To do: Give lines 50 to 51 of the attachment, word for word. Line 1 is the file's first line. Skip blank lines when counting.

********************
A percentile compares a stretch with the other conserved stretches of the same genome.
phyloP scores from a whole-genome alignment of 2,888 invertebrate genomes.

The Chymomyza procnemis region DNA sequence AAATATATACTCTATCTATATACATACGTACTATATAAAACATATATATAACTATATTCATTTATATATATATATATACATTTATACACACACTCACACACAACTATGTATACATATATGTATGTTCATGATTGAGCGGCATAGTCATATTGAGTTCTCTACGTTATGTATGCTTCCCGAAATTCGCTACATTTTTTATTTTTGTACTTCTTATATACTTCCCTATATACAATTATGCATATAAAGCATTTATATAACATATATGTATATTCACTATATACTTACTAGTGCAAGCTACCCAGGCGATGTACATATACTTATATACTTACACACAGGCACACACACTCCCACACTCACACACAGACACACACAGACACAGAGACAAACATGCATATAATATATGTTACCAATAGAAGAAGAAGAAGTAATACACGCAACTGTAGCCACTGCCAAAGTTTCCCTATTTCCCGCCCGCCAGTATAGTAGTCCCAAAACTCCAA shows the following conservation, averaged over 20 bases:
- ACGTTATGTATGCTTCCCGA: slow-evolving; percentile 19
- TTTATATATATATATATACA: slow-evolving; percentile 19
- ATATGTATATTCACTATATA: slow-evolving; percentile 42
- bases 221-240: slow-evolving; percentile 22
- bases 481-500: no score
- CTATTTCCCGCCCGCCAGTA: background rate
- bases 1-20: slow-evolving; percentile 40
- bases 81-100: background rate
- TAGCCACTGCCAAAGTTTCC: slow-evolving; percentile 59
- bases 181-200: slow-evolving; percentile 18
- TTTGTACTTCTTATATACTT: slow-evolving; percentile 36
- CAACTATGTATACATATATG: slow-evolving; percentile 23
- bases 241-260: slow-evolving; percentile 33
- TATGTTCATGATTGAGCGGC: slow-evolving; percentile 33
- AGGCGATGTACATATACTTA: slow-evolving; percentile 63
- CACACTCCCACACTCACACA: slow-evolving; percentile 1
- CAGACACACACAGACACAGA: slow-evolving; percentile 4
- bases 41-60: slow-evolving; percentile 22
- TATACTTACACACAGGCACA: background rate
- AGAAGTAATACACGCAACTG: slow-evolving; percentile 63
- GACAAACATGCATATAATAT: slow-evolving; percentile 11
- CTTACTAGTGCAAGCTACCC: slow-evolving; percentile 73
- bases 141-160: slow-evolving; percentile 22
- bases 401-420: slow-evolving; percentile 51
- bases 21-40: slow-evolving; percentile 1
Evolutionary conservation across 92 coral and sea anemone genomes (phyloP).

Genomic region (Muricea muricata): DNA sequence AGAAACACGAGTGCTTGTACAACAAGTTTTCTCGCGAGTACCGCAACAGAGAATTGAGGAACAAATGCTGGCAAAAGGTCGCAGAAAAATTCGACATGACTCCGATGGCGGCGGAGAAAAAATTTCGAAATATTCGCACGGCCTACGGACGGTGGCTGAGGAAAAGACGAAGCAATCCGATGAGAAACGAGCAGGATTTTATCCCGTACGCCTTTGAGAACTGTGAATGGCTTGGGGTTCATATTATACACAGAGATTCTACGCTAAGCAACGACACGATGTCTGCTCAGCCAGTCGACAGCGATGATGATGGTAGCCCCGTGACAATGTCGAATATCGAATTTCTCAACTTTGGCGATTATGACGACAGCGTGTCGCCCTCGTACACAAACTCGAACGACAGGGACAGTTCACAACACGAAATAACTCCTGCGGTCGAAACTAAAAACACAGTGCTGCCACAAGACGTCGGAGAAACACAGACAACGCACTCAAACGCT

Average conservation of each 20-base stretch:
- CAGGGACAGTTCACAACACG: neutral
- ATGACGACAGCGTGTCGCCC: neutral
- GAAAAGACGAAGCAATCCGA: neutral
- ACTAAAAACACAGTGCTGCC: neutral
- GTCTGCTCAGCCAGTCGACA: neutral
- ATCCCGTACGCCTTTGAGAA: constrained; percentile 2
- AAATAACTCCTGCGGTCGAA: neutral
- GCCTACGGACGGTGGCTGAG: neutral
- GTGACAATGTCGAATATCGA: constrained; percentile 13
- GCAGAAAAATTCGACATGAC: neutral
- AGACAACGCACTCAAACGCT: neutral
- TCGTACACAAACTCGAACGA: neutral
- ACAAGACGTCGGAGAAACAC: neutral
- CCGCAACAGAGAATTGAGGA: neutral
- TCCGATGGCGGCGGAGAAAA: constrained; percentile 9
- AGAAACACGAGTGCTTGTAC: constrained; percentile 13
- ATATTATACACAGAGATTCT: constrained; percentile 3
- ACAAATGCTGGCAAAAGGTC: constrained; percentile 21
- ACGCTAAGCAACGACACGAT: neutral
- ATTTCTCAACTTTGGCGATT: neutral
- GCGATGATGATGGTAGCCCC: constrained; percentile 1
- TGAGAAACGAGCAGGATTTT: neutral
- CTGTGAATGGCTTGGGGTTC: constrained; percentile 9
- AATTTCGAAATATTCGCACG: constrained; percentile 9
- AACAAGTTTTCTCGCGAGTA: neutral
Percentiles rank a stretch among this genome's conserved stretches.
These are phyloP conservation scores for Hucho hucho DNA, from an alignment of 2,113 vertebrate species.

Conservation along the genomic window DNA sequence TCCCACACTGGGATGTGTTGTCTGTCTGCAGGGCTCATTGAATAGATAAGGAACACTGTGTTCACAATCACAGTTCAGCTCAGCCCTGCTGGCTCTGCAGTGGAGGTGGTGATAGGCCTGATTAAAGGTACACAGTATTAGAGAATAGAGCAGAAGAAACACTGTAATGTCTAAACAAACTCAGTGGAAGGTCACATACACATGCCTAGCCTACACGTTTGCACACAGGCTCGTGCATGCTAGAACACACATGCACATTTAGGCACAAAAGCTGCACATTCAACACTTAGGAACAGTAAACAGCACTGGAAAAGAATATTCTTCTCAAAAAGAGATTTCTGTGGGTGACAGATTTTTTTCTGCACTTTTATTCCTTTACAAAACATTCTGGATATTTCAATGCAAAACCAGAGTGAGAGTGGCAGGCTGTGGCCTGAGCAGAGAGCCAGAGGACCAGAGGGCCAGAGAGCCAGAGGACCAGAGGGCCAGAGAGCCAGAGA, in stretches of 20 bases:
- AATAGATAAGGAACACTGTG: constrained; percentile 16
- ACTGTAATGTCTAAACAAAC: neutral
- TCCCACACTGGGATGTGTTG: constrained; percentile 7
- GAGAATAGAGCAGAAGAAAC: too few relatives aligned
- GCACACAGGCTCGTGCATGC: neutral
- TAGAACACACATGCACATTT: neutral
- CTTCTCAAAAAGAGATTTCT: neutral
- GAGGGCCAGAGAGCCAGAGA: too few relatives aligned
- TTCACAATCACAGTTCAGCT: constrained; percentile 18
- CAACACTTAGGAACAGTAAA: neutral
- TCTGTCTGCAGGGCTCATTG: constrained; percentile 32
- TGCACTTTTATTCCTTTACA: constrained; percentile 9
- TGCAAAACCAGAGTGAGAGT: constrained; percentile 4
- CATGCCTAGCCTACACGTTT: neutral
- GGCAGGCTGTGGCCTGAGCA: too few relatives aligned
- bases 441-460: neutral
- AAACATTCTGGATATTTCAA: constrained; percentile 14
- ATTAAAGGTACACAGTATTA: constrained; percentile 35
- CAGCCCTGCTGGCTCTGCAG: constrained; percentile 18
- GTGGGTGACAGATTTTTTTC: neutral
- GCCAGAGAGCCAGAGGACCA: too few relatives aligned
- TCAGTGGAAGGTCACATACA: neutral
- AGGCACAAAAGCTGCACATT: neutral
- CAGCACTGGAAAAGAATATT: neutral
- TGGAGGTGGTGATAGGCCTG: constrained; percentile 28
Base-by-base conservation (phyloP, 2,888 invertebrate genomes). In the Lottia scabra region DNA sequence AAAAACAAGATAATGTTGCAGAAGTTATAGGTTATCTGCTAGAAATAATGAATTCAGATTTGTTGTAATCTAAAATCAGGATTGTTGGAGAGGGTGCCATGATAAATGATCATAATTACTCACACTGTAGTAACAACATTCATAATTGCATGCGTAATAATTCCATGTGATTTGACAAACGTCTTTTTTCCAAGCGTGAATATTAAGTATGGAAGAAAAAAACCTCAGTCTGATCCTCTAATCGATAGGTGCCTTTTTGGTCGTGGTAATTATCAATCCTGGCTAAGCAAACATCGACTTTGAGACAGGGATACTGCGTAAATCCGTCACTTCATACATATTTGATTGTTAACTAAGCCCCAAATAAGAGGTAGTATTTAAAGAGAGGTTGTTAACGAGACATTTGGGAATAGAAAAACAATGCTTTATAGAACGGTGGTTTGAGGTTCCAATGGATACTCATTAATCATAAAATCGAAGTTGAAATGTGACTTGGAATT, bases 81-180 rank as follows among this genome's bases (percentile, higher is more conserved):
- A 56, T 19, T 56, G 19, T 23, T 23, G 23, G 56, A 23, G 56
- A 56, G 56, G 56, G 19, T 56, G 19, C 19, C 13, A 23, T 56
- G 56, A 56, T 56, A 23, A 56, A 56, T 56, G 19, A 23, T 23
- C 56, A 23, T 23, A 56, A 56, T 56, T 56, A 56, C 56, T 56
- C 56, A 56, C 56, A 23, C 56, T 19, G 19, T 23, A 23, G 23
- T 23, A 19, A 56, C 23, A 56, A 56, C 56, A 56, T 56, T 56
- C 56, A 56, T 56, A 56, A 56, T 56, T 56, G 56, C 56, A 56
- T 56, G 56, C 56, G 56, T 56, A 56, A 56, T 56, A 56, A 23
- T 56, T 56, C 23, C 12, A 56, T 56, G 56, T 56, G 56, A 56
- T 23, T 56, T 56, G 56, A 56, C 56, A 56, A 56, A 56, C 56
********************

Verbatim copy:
- ACGCTAAGCAACGACACGAT: neutral
- ATTTCTCAACTTTGGCGATT: neutral